What word goes with foliage?
There are a few that it’s seen near. You’ll often see references to flowers and foliage or foliage and flowers. You will also see references to green foliage, dense green foliage, lush green foliage, dark green foliage, and so on, and to dense foliage too. But especially around this time of year, and especially in eastern North America, the collocation to go with is fall foliage.
I grew up in Alberta. In the fall there, the leaves turn yellow and then fall off. That’s pretty much it. It’s a sort of interesting little change from the green, but it’s really just a step towards the enveloping buff and brown. When I moved to Massachusetts for grad school, my parents kept asking me, in our weekly phone calls, “Have the leaves changed colour yet?” I could not for the life of me understand this overweening interest they had in the deciduous decadence of forest foliage. And then the leaves started changing colour.
Where I work in Toronto I have a view of the Don Valley. Lots of lush greenery – that turns to reddery and yellowery in stages this time of year. It’s a glorious sight. People always love a chance to see the eastern fall foliage in full follies. Hotels in Vermont are very expensive this time of year. If you go for a stroll on a weekend day in the Don Valley parks in Toronto you’ll see an incredible quantity and variety of cameras. The paths are full of photographers filling their portfolios.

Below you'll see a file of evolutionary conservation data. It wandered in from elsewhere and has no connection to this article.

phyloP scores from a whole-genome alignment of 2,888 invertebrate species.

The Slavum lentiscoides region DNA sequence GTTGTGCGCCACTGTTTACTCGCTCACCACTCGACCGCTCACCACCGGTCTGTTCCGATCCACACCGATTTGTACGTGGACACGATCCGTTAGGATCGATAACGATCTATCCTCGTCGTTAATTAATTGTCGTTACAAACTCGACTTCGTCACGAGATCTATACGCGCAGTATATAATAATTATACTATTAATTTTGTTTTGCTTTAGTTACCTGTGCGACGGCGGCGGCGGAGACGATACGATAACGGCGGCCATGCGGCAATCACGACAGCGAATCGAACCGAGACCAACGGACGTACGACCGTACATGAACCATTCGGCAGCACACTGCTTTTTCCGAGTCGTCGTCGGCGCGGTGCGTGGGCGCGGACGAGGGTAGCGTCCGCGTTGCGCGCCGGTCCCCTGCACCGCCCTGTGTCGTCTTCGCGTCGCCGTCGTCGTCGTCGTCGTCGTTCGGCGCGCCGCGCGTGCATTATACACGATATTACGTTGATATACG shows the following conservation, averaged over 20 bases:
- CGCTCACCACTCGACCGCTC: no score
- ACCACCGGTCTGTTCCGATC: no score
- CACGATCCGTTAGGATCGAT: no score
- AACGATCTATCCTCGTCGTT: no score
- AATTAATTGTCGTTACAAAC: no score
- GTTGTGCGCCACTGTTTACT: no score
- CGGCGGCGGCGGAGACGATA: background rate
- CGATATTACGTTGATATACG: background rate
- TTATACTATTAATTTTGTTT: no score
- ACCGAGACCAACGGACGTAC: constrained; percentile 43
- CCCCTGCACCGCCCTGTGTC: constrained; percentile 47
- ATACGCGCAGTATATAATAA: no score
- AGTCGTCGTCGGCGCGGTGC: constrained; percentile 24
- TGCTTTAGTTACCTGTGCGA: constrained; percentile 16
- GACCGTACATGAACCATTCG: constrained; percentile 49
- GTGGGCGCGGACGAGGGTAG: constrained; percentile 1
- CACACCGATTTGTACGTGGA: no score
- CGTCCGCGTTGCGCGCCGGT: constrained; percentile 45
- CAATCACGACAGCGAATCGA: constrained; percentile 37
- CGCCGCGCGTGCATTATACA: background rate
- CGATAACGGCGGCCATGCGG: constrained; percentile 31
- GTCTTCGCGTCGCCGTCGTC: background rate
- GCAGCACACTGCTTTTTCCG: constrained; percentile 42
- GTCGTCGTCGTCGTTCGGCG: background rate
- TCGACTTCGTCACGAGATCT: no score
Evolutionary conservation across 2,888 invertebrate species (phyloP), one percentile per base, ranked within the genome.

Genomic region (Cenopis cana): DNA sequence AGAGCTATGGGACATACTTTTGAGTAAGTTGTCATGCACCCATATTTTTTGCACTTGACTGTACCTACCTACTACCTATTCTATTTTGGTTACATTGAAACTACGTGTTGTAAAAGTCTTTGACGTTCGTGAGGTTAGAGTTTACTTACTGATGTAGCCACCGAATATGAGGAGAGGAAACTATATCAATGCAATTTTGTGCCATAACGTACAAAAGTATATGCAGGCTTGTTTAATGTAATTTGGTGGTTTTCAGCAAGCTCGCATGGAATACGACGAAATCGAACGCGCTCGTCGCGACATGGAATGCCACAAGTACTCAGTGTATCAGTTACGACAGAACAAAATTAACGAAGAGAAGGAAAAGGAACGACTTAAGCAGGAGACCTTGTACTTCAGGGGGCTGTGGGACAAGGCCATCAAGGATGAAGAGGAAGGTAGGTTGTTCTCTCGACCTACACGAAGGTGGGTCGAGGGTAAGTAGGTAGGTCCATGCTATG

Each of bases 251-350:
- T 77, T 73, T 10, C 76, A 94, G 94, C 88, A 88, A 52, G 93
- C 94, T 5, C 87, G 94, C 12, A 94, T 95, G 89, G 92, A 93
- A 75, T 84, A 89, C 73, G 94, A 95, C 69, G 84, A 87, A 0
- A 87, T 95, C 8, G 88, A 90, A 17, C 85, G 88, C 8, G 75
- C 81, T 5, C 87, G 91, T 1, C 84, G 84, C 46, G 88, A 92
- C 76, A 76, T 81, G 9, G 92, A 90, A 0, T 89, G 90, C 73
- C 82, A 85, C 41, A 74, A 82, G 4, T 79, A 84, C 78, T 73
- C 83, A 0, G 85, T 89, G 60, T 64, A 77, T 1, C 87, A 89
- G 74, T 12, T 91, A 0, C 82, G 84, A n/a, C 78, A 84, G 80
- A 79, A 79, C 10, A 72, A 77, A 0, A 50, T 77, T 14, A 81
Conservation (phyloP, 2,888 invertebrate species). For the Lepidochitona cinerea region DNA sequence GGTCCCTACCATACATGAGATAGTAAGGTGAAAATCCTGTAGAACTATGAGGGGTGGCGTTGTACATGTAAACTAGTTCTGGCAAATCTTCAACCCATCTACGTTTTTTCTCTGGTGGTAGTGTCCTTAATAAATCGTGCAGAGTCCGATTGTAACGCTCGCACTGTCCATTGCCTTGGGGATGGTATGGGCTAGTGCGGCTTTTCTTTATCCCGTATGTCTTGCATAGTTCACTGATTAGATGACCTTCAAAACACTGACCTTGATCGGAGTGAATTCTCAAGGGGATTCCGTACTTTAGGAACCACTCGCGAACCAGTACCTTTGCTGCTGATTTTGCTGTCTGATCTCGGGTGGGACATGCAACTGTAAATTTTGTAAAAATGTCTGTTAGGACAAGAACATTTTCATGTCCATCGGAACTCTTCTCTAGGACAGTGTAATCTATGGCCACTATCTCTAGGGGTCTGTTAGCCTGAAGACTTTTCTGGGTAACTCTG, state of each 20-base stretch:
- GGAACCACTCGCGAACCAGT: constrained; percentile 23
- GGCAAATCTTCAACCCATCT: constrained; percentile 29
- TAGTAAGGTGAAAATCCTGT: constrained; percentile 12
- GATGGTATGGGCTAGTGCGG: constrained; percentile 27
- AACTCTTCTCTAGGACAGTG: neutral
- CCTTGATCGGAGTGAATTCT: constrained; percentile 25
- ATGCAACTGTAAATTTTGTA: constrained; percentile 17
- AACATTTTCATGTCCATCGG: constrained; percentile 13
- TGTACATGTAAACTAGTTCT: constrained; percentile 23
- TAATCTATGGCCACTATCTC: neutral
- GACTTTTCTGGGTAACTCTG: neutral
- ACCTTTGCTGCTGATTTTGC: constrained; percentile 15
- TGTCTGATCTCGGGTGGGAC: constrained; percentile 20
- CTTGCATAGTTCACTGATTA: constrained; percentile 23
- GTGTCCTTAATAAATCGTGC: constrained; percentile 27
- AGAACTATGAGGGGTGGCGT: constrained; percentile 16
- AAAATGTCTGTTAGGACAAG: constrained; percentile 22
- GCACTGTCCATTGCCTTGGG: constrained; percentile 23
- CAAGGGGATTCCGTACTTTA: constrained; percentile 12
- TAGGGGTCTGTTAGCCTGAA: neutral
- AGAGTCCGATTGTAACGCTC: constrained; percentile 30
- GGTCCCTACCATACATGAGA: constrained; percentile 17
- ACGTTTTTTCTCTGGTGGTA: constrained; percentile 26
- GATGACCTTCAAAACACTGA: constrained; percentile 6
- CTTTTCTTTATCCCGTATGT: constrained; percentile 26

Yes, the folio in portfolio is related to foliage. So, incidentally, is foil as in aluminum foil. It all has to do with leaves. Do you feel that’s it’s a failure to say “foilage” instead of “foliage”? Well, here’s a fun bit of history for you: Latin folium “leaf” became French feuille (earlier foille), from which was derived feuillage (earlier foillage); this came into English as foillage. Then, in the 1600s, when we were rediscovering the classical roots of some of our words, this word was “corrected” to foliage to match the Latin. It turned over an old leaf, as it were.
Is foliage a suitable word for its sense, phonaesthetically? Do you find the soft /f/ and floppy /l/, and the shapes of their letters, to be leaf-like enough? Is it somehow a bushier word than leaves? And what else – does it taste of agile redistribution of letters? Do you see it going with golf or declaring I age? How close it is to fragile? Does a leaf, reflecting, see in it the green days a whole life ago – before it turns a glorious colour and leaves us?